Fiona Harris, client portfolio manager of the popular JP Morgan US Equity Income fund, thinks the likely implications are relatively limited. She says: “While it is possible for the Democratic party to regain control of the US Senate in this election, it is virtually assured that the US House of Representatives will remain controlled by Republicans, resulting in a gridlocked Congress, which has been the case for the last few years. The ability of any president, no matter the victorious party, to enact much significant policy action will therefore be limited.”
Matt Ward, co-manager of the Schroder ISF US Large Cap fund, adds: “Polls suggest a nod to Clinton and the Democrats. Should the odds of a Trump presidency increase, however, the increased volatility associated with his political inexperience and more fluid platform are mitigated by the reality that the importance of the President, from a reform standpoint, is somewhat overblown.”
Lombard Odier macro strategist Bill Papadakis believes a Clinton victory and the resultant policy framework would be similar to President Obama’s and the goal of preserving policies already in place – such as the Dodd-Frank bill or the Affordable Care Act – would be an important part of the new administration’s agenda. He warns though that a Republican-controlled House would prevent aggressive reform proposals from becoming policy.
He says: “Recent experience has shown how a divided and increasingly polarized government tends to result in stalemate. Secretary Clinton’s most ambitious plans for a large-scale infrastructure investment program and any expectations for a major dose of stimulus are therefore likely to be disappointed.”
While traditionally investors have preferred the pro-market stance of the Republicans there are big questions over Trump’s policies, not least his foreign policy.
Some have suggested Trump’s plans for the US economy have crossed into the realm of fantasy. In a speech in September, Trump proposed broad brush tax and deregulation policies that he said would allow the US economy to expand at some 3.5 per cent a year, up from the current 2 per cent trend, creating 25 million new jobs over the next decade and generating additional tax revenues to pay for new infrastructure.
Trevor Greetham, Royal London Asset Management head of multi asset, says that while Trump’s policies sound great, they are “barely credible”. He says: “The forecasts are about as upbeat as you can get away with without crossing the line into make believe. The only way to get this kind of growth and job creation without inflation rising out of control is to boost the productive capacity of the economy and that is easier said than done.”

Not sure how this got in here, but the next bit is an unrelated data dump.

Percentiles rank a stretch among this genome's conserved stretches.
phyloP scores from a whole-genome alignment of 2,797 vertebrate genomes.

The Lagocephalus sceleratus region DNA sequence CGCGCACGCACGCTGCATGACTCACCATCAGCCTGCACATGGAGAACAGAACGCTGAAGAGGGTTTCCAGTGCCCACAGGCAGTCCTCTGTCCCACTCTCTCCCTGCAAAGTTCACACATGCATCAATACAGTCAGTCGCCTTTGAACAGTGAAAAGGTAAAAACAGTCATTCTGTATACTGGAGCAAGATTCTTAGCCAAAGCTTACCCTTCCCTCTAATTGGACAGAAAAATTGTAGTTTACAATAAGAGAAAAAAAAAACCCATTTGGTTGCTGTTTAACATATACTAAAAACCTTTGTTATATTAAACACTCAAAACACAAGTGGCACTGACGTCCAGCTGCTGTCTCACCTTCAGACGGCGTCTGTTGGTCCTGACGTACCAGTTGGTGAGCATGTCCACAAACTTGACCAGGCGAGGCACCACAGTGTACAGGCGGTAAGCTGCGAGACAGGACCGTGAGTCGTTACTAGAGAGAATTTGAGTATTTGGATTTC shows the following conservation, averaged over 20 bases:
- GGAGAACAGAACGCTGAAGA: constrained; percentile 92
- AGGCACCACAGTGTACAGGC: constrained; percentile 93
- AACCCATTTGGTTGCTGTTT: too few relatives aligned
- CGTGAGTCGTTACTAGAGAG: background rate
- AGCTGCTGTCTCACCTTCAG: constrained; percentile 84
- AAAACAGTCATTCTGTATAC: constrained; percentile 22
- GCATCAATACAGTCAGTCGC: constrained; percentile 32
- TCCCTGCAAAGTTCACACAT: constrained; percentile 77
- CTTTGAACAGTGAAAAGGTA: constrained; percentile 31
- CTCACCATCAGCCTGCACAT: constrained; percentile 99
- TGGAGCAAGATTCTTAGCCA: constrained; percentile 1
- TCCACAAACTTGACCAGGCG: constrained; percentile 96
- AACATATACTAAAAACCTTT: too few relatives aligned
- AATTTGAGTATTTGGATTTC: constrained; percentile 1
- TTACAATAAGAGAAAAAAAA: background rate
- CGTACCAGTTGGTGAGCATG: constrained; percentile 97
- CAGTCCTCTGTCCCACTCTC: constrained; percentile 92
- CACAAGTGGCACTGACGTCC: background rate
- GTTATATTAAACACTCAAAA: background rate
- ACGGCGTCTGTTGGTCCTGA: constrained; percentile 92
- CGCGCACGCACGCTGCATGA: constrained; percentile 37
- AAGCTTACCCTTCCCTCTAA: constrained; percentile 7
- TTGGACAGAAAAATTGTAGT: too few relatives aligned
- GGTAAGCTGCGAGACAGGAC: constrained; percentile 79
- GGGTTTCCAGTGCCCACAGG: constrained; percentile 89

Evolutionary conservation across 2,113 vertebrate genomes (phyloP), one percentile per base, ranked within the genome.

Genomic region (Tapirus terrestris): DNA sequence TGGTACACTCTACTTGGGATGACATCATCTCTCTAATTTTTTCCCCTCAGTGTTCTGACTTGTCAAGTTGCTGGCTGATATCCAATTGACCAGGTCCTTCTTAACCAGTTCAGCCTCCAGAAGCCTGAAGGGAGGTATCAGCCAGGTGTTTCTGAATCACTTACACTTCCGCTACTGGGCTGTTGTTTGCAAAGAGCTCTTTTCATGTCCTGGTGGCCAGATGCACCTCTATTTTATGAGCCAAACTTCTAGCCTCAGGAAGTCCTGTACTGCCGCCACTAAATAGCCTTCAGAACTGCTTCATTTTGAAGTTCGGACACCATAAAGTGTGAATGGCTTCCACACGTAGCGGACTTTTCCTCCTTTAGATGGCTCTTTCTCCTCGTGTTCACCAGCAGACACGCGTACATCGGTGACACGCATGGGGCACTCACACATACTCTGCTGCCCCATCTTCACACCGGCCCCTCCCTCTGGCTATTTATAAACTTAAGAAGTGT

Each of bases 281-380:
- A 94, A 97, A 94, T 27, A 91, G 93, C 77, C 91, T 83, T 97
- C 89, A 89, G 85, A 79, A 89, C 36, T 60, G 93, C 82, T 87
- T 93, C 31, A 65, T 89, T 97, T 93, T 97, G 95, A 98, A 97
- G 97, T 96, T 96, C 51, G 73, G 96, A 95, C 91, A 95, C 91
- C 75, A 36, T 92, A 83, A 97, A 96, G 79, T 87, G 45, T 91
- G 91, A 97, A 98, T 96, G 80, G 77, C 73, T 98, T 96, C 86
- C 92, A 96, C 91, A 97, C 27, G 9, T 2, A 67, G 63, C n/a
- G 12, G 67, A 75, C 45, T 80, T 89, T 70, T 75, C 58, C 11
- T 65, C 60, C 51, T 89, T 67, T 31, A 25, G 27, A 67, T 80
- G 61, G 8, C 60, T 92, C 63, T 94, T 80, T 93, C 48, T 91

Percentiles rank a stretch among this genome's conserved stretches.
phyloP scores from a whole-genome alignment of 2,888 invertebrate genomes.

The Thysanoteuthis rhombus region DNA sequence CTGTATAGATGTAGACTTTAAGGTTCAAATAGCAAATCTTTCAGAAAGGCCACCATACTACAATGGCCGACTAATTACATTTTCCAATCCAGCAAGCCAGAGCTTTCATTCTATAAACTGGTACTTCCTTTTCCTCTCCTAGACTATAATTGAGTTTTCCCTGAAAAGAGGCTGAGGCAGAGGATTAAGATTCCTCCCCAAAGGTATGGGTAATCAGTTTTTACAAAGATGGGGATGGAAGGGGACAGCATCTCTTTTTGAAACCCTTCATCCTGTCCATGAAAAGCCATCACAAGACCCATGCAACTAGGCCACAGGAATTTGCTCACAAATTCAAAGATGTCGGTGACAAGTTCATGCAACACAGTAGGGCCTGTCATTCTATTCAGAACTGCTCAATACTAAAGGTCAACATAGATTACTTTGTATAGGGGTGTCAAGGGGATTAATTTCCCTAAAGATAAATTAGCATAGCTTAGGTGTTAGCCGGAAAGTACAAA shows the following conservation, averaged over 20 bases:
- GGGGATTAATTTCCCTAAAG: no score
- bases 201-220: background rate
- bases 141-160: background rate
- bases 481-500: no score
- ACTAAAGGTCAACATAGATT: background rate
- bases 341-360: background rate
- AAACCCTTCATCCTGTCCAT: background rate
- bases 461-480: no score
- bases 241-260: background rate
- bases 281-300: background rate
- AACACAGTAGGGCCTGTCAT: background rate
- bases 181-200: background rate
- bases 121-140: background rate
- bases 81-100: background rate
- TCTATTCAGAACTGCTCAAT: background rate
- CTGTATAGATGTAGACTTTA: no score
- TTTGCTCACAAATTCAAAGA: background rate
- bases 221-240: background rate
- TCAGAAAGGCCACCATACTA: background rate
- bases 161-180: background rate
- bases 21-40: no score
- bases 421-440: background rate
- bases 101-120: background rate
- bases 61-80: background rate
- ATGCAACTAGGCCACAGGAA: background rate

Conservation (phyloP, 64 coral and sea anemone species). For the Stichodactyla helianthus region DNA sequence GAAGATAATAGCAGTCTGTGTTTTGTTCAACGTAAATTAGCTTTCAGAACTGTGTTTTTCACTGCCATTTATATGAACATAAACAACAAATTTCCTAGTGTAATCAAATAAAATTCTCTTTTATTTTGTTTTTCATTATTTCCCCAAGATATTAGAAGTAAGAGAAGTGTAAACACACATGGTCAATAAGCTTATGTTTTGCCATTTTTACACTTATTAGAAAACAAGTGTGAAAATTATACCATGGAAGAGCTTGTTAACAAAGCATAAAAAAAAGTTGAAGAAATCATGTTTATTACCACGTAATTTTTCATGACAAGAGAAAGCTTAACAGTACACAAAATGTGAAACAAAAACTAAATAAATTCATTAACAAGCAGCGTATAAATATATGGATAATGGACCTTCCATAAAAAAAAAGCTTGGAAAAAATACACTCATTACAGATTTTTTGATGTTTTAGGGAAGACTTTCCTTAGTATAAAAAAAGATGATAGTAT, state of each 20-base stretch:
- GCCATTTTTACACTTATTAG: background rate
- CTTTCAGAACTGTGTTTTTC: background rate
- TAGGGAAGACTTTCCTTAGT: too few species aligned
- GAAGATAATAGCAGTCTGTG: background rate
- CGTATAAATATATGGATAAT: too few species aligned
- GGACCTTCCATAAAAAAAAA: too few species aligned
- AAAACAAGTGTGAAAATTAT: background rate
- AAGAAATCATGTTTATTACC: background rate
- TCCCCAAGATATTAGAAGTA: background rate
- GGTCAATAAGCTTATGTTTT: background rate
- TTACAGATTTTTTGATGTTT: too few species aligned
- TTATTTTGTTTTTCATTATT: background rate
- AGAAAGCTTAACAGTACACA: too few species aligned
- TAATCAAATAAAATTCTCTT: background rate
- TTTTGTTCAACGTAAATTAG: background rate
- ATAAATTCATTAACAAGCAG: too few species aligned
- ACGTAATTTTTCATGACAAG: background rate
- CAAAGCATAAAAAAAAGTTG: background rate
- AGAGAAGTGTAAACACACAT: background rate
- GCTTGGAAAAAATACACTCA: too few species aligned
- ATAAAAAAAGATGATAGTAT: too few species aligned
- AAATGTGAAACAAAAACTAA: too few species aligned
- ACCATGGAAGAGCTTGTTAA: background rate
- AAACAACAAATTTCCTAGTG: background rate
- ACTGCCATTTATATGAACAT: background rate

Whatever the outcome, the US is set to remain a hotbed of investment opportunity, with Rathbones’ chief investment officer Julian Chillingworth still relatively upbeat on its long-term investment potential. He says: “We have liked the US for some time. In the medium term the market has a great number of attributes; it is entrepreneurial and it has a great number of big players. But it is not cheap.”
Valuations appear rich on several measures. For example, the Shiller price-earnings ratio, which looks at the latest earnings and prices of the S&P 500, was trading at multiples of near 27x as of 21 September.
AXA Investment Managers senior economist David Page says: “The last time we observed such elevated valuations in a rising market was in the late 1990s/early 2000s when the technology euphoria overextended valuations.”
This year has been characterised by a strong rally in defensive sectors. In the first six months of the year, telecoms and utilities rose six times more than the rest of the market, and year to date they are the two top performing markets within the S&P 500. Many would argue this is symptomatic of the so called ‘bond refugees’ chasing income.
Henderson Multi-Manager Income & Growth co-manager James de Bunsen, who has been underweight the US, primarily as a result of the lofty valuations, asserts that this trend hardly shows great conviction in terms of people expecting growth in the economy.
He says: “In a world where interest rates are expected to go up, it is a sign of people’s unquenchable thirst for yield.”